Academic journal article Canadian Journal of Education

A Survey of Educational Acceleration Practices in Canada

Academic journal article Canadian Journal of Education

A Survey of Educational Acceleration Practices in Canada

Article excerpt


A nationwide survey of Canadian school districts was undertaken to determine the extent to which 18 forms of acceleration were permitted and practiced. Of the high enrollment provinces, BC school districts' participation rates were highest in the most types of acceleration. A surprising number of districts did not allow some forms of acceleration. In most provinces and territories, options that emphasize engaging quick learners in advanced content were more often permitted than those that involved placing accelerants with older students, but the forms most often implemented included both content- and grade-based options. Quebec was the exception where school districts preferred grade-based options.

Key words: Acceleration, gifted, grade skipping, Advanced Placement, International Baccalaureate, early entrance, correspondence courses, curriculum compacting


Une enquete nationale sur les districts scolaires canadiens a ete menee pour determiner dans quelle mesure les 18 formes d'acceleration de l'apprentissage etaient autorisees et pratiquees. Parmi les provinces ou lcs inscriptions etaient les plus nombreuses, les taux de participation dans les districts scolaires en Colombie-Britannique etaient les plus eleves pour la plupart des types d'acceleration. Un hombre surprenant de districts ne permettaient pas certaines formes d'acceleration. Dans la plupart des provinces et des territoires, les options permettant a ceux qui apprennent le plus vite de prendre part a des matieres plus avancees, etaient plus souvent autorisecs que celles consistant a placer ces memes eleves avec des eleves plus ages ; mais les formes d'acceleration les plus souvent mises en oeuvre comprenaient a la lois ces deux types d'options. A l'exception du Quebec, ou les districts scolaires favorisaient le passage des eleves dans des niveaux superieurs.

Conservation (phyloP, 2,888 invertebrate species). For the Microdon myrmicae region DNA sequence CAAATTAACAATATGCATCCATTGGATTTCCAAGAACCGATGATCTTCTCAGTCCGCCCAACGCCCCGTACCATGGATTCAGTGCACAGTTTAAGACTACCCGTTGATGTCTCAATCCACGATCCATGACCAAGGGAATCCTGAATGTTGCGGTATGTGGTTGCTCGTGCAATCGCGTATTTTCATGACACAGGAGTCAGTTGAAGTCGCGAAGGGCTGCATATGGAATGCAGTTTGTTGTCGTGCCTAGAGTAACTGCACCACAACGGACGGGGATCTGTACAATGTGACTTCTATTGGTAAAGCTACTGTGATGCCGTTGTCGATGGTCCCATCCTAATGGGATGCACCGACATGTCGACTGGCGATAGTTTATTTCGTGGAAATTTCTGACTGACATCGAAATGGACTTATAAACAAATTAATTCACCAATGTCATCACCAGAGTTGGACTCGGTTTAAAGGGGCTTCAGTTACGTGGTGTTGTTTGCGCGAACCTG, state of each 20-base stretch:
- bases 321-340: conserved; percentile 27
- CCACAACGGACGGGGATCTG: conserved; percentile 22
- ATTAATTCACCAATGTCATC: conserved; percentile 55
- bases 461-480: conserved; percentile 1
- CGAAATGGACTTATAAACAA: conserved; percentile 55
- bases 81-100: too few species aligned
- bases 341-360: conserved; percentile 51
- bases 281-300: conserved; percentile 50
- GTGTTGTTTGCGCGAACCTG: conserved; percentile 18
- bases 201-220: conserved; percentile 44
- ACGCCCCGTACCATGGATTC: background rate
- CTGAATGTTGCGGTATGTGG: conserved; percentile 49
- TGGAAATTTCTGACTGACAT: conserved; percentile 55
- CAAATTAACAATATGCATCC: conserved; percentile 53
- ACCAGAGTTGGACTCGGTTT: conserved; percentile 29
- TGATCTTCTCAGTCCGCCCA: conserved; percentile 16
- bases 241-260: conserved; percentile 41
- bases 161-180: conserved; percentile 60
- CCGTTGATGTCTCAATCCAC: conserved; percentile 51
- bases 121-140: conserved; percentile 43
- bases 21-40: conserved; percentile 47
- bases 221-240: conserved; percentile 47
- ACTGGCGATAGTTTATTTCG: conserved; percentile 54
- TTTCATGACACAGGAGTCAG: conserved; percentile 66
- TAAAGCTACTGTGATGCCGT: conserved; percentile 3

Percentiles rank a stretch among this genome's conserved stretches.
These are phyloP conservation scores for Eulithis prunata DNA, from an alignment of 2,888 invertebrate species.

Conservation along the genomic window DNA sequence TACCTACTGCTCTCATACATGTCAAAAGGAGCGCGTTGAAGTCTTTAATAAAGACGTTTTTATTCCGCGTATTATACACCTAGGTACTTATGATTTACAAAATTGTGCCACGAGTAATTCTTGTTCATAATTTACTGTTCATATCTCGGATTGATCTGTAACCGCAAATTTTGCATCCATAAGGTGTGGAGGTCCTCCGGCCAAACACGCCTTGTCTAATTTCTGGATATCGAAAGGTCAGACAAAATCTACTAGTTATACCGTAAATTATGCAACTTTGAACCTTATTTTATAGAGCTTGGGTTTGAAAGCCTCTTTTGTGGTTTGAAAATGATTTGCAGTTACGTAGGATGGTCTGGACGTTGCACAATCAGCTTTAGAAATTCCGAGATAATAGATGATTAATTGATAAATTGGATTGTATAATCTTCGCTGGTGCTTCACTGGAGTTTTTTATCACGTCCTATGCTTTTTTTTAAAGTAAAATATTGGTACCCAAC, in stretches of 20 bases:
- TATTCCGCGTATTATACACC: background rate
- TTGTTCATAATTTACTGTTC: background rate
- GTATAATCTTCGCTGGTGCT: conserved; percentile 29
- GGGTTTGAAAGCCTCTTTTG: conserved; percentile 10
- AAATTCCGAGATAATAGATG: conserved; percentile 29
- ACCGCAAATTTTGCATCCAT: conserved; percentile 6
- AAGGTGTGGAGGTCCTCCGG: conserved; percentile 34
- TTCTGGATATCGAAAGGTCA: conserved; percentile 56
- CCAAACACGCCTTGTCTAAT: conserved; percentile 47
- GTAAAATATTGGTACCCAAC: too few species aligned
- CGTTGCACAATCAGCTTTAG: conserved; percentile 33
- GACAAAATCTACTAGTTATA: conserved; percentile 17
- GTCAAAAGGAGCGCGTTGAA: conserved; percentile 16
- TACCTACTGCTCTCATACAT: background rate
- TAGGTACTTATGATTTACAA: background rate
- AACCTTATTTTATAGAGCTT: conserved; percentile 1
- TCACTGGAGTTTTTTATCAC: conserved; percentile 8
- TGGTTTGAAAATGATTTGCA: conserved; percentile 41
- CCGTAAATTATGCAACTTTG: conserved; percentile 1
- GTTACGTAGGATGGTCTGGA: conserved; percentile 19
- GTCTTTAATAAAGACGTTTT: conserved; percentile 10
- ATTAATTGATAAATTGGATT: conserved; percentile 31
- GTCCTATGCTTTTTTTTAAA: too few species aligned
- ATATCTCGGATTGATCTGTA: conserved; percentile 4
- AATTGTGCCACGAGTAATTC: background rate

Mots-cles : acceleration, surdoue, sauter une classe, placement avance, baccalaureat international, admission precoce, tours par correspondance, compression des programmes d'etudes


Education programs and curricula can be differentiated in a variety of ways to provide Canada's most capable learners with opportunities to progress at a developmentally appropriate pace, to offer them opportunities to learn "what they don't already know" (Stanley, 2000, p. 216). All of the many forms of academic acceleration enable these students to "progress though an educational program at rates faster or ages younger than conventional (Pressey, 1949, p. 2). These practices may result in advanced standing in one or more subjects, advancement in those subjects, and may also involve grade advancement.

Advanced learning and precocious intellectual development are distinguishing characteristics of gifted and highly able learners (Lubinski & Benbow, 2000; Rogers, 1986, VanTassel-Baska, 2010). These students not only acquire knowledge and skills faster than most students of the same age (Frasier & Passow, 1984), their understandings are more sophisticated and complex (VanTassel-Baska, 2010), and their passion for intellectual challenge is more intense (Bleske-Rechek, Lubinski & Benbow, 2004). Their exceptional learning potential enables them to develop skills with less practice and support than their age mates (Kanevsky, 1990; 1992).

It seems reasonable to expect that efforts to provide academically talented students with an appropriate education would include opportunities to advance through their studies at a faster pace than their chronological age mates, however this is not always the case (Colangelo, Assouline & Gross, 2004a; 2004b). The two volumes of "A Nation Deceived" (Colangelo, et al., 2004b) chronicled, critiqued and summarized almost 100 years of research and drew attention to the ways in which high ability learners could be offered opportunities to move through their studies at a faster, more developmentally appropriate pace. …

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